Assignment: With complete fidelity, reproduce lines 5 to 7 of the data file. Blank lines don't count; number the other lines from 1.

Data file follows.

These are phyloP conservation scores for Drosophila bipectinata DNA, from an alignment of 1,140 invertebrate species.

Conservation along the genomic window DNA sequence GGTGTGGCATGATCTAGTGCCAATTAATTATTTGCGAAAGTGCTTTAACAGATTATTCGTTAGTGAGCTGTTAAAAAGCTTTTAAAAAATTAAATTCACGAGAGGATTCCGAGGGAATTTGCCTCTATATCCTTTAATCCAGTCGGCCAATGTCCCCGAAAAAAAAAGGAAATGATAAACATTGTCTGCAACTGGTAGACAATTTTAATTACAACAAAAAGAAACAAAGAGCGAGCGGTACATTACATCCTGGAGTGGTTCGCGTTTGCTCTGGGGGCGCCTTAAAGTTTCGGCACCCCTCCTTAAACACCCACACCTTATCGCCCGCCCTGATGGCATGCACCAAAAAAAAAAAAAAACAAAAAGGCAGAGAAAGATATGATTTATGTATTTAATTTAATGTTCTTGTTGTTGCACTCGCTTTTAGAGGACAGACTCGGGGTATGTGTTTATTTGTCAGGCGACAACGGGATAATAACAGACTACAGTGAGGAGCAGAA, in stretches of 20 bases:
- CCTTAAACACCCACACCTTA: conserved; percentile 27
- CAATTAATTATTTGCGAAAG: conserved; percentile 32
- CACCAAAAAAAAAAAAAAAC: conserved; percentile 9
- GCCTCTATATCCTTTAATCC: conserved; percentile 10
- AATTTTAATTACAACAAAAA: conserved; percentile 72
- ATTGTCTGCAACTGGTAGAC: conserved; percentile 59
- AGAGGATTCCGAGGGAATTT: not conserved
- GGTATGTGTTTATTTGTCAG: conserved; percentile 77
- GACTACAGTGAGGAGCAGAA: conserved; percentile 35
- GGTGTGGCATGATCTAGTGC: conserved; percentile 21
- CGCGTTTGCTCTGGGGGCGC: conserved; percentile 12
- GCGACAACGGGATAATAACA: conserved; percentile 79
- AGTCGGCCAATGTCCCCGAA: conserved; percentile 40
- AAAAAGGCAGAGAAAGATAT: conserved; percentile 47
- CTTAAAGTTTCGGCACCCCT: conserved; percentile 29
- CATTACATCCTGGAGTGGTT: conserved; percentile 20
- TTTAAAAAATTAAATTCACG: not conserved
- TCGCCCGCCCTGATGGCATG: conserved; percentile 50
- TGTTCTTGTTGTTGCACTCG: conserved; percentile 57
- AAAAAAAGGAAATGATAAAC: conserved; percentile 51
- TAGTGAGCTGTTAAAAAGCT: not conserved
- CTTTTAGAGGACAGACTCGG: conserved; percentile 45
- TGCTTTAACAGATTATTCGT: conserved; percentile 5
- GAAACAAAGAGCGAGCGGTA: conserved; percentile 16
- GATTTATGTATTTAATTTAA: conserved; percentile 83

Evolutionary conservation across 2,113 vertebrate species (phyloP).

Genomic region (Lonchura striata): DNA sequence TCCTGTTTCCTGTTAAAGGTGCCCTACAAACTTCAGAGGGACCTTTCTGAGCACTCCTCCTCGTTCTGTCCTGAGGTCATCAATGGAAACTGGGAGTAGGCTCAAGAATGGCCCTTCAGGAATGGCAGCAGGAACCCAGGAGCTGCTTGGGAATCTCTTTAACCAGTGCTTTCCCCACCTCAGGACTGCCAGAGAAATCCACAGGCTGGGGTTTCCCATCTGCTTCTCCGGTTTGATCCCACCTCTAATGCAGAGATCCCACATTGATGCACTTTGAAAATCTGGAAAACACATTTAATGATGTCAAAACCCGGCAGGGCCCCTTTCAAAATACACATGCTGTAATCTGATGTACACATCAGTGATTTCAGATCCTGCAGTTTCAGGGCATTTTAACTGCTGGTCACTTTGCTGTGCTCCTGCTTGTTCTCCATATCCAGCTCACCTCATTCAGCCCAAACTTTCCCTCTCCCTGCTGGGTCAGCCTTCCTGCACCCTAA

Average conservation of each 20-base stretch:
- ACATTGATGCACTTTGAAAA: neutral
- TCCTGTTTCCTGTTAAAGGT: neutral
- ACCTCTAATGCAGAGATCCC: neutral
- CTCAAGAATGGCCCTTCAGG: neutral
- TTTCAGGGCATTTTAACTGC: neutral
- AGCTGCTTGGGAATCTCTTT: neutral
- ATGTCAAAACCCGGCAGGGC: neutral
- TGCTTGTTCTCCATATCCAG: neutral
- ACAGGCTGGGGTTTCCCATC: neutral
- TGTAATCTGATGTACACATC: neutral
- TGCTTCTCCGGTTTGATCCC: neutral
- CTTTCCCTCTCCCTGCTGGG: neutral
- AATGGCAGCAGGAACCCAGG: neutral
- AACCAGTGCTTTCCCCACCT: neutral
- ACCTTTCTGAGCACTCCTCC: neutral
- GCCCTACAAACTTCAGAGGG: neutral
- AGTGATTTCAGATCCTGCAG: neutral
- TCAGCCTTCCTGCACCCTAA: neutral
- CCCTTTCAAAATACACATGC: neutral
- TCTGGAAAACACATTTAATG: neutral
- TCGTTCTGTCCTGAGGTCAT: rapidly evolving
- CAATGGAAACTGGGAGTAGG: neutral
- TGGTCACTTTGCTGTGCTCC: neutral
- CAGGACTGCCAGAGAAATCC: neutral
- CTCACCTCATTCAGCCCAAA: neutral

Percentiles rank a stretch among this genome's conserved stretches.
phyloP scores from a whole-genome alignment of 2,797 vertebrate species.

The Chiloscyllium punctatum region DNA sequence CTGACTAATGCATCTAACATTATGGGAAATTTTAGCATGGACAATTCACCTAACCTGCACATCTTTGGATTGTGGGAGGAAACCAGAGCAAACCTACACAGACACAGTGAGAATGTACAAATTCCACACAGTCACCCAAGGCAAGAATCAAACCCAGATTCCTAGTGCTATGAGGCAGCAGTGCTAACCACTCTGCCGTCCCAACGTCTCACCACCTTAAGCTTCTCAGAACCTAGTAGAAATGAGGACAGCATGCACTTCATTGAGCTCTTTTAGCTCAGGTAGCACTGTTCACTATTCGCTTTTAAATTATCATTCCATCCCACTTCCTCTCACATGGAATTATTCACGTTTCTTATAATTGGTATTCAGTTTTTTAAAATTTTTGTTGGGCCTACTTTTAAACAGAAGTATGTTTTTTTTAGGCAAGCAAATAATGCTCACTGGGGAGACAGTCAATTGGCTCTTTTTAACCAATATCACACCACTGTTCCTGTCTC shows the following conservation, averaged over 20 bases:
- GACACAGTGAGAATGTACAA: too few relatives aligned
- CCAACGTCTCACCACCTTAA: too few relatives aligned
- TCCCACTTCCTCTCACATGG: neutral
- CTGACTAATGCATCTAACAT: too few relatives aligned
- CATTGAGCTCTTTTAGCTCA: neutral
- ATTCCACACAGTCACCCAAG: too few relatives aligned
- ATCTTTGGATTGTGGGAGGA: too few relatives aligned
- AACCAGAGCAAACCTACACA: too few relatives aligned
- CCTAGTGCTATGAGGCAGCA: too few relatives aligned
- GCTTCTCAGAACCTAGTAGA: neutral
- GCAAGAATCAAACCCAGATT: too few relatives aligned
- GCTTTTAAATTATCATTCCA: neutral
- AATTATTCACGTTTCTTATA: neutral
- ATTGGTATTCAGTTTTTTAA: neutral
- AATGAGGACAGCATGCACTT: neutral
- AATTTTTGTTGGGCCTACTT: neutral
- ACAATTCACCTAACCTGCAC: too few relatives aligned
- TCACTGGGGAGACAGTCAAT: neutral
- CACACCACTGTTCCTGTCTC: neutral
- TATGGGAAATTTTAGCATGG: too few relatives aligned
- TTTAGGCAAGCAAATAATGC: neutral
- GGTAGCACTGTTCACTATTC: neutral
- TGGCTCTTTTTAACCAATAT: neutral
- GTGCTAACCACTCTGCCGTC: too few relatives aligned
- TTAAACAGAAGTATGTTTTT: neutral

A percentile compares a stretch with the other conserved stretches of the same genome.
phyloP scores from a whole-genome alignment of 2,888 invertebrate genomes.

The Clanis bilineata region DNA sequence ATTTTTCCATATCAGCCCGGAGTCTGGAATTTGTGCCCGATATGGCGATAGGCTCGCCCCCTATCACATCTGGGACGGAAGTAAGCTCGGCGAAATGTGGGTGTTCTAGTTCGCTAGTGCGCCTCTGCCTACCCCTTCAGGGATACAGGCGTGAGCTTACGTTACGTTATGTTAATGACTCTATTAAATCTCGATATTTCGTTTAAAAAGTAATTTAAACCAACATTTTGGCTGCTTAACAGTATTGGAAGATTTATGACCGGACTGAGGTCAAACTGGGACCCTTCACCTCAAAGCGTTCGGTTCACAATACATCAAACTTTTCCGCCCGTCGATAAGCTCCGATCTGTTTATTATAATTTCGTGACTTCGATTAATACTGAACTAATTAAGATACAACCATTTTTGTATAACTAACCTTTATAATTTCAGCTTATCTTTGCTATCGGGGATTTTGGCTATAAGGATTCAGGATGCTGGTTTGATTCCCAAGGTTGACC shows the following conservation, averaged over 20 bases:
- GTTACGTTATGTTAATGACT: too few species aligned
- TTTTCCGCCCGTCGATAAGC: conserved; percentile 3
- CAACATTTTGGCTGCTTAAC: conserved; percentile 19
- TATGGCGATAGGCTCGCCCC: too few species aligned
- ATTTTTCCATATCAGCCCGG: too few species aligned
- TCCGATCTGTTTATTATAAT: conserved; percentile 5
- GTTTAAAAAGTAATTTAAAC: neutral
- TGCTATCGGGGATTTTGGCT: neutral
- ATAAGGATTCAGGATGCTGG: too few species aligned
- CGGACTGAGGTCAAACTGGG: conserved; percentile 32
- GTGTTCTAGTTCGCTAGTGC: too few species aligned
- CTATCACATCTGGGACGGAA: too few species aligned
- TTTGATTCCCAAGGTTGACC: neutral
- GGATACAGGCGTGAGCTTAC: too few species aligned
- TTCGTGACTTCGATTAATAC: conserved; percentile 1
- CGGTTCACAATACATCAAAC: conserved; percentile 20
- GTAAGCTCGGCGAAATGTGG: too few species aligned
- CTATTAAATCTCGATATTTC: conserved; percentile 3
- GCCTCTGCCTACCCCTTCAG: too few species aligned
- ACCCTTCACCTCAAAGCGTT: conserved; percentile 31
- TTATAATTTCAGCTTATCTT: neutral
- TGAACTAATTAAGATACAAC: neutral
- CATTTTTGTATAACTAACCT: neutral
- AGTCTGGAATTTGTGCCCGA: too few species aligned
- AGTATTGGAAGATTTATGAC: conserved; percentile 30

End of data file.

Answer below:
- CACCAAAAAAAAAAAAAAAC: conserved; percentile 9
- GCCTCTATATCCTTTAATCC: conserved; percentile 10
- AATTTTAATTACAACAAAAA: conserved; percentile 72